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Star-Courier News

Highlands Chamber presents awards, names Deacon Tittel the Terry Davis winner

HIGHLANDS– The Highlands Chamber of Commerce held their installation luncheon and Awards ceremony last Thursday noon, and ended up with a new president, a new board (partially), and 4 important Public Safety and Service Awards to essential members of the Community.

Outgoing president Wanda Asbeck moderated the ceremonies, with the help of Lt. Jack Hagee of the Constable’s office, Judge Mike Parrott, and visiting Judge Reuben Guerrera.

The new president sworn in was banker Charlie Farrar. Other officers included 1st VP Vern Miller, 2nd VP Kim Harrison, Secretary Nancy Simpson, and Treasurer Diane Lester.

In addition to the installation, Awards were presented for community service. These included the top award, the Terry Davis Award, to Highlands/Bellaire firefighter Deacon Tittel. Deacon was cited for his service to two fire departments, his recognition as Firefighter of the Year by Bellaire and Harris County, and the offices and accomplishments he has held with the HVFD. He also has been active in community events such as the Sports Association, as a coach and board member.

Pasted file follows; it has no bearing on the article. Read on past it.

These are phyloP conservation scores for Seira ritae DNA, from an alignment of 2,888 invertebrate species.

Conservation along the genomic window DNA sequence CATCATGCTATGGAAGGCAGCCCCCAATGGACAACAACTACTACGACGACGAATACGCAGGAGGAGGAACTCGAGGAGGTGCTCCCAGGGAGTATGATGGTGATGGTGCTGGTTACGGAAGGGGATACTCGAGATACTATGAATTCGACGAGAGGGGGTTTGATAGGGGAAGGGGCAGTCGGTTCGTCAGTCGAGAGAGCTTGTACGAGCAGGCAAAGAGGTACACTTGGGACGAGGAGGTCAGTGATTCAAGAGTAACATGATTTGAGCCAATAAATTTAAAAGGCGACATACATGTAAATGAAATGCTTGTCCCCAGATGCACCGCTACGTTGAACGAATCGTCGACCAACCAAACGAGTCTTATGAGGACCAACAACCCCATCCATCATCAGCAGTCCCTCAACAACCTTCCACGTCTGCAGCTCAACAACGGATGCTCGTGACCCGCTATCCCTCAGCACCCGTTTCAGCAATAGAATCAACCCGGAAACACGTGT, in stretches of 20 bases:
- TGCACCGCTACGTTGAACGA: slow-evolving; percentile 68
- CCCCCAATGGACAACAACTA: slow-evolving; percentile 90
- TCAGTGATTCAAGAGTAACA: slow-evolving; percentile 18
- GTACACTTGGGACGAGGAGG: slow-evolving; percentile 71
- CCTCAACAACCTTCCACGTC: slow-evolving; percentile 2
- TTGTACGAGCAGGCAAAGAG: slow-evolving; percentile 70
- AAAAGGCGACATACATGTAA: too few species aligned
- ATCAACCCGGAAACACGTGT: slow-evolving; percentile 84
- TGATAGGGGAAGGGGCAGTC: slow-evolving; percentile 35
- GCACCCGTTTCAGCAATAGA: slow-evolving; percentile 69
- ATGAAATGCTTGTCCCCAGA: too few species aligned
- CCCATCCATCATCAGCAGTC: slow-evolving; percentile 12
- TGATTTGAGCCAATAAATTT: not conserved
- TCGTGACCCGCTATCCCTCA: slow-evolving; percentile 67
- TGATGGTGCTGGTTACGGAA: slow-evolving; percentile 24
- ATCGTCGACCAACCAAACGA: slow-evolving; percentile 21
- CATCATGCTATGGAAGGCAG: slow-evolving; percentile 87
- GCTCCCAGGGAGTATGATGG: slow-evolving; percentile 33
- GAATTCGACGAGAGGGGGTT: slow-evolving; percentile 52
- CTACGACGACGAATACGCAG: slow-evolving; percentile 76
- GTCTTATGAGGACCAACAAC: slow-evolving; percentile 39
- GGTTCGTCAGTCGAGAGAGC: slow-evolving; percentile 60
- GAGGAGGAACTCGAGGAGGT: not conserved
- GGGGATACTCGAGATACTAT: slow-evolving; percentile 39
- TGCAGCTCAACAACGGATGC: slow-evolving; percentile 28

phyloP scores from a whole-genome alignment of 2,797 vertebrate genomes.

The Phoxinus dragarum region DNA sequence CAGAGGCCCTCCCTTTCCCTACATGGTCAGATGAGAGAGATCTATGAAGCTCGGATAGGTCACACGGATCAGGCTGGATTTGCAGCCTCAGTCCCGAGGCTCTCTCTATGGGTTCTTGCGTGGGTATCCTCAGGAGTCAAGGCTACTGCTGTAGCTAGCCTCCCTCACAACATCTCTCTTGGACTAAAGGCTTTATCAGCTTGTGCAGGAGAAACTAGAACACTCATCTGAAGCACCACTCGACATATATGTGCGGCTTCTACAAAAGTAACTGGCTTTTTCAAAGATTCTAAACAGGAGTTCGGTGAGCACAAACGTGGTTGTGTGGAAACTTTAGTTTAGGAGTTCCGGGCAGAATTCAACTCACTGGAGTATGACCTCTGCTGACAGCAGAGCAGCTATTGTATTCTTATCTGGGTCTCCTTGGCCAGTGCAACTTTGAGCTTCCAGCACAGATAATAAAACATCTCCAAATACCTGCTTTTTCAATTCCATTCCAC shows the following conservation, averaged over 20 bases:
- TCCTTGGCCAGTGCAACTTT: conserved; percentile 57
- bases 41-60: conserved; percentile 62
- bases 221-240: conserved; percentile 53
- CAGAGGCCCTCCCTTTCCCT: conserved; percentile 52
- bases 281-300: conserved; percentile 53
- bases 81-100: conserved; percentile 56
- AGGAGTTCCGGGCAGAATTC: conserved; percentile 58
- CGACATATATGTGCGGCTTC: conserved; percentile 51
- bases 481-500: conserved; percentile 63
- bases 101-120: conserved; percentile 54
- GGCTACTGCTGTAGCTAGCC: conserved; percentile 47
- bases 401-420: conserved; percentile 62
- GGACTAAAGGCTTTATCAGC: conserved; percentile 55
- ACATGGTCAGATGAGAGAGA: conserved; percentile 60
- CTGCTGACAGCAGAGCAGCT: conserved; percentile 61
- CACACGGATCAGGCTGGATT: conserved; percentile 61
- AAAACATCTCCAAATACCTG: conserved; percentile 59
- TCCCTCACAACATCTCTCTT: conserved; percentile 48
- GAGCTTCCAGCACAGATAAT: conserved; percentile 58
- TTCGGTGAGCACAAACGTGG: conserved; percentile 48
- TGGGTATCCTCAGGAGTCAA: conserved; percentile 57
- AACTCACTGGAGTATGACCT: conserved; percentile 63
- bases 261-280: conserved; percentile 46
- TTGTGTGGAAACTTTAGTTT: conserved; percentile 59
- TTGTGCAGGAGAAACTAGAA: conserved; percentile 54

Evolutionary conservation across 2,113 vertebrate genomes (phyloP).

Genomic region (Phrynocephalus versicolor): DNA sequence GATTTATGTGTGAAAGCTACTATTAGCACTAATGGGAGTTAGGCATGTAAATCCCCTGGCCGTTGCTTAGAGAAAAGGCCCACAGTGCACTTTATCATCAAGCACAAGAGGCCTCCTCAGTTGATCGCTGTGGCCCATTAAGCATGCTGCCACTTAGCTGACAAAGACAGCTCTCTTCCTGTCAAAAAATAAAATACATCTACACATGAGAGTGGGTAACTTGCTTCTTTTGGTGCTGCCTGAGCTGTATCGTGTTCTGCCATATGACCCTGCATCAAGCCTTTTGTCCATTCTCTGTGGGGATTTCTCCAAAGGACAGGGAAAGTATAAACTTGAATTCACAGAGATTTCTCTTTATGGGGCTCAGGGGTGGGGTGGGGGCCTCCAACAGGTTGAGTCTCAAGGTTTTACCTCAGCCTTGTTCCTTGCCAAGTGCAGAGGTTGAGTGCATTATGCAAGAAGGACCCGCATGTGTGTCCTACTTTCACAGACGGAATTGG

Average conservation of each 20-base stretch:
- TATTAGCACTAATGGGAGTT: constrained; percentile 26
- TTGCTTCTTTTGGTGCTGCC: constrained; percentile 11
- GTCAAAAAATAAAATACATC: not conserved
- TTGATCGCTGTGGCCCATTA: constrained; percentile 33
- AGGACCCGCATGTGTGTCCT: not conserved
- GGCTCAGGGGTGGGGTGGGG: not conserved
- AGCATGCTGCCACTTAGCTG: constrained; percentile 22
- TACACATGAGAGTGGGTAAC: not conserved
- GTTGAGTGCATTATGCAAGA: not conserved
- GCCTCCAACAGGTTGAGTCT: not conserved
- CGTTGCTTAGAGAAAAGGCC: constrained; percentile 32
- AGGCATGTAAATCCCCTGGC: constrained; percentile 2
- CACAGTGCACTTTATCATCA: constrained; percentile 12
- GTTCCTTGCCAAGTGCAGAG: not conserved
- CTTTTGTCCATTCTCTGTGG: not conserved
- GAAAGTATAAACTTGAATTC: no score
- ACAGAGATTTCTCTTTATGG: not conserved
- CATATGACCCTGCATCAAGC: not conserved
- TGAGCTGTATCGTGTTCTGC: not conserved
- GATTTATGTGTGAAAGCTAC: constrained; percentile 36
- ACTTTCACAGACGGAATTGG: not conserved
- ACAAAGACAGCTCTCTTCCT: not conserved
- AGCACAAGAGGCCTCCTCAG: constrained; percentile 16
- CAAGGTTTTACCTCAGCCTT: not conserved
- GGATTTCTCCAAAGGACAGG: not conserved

Public Service awards went to Reserve Deputy Constable Joe Avalos; Highlands Firefighter Sean Matula; Sheriff’s Deputy Keith Thornton, presented by District II Captain Michael O’Brien; and the Business of the Year to Bouquets by Mae owner Rebecca Harrington.

Wanda Asbeck reminded the large crowd gathered for lunch that plans were underway for the annual Jamboree, scheduled for the first weekend in October.

Board members installed included Al Pyle, Gary Anderson, Linda Palmer, Calvin Evans, Kim Harrison, Debbie Langham, Nancy Simpson, Jerry Ickes, Wanda Asbeck, Weston Cotten, Roy Elliott, Gil Hoffman, Angela Barron, Vern Miller, Dianne Lester, Doug Dodds, Michelle Bitterly, Jim Strouhal, Lynn Kemplay, Dickie Woods.

The keynote address was presented by Judge Mike Parrott, speaking on Responsibility and the heroes of community service.

Presenters of awards included Jerry Ickes, Lt. Jack Hagee, Fire Chief Harvey Little, and Capt. Michael O’Brien of the Sheriff’s office.

May Center reopens after extensive additions and remodeling

By KAREN FREEMAN
Star-Courier

You can ask almost anyone in Huffman and they can tell you where it’s located…”Go down FM2100 turn on Wolf Rd. and it’s right there, next to the park…” And they would be right, however, if they told you the name of the Community Center is the I.T. May Community Center, on that count they would be wrong. I.T. May gave his name to the park that sits next to the Center, his wife Vera, gave her name to the Center. And last Thursday, as the doors of the new building swung wide to accept its vast number of guests, the building was officially christened the Vera Brummett Community Center.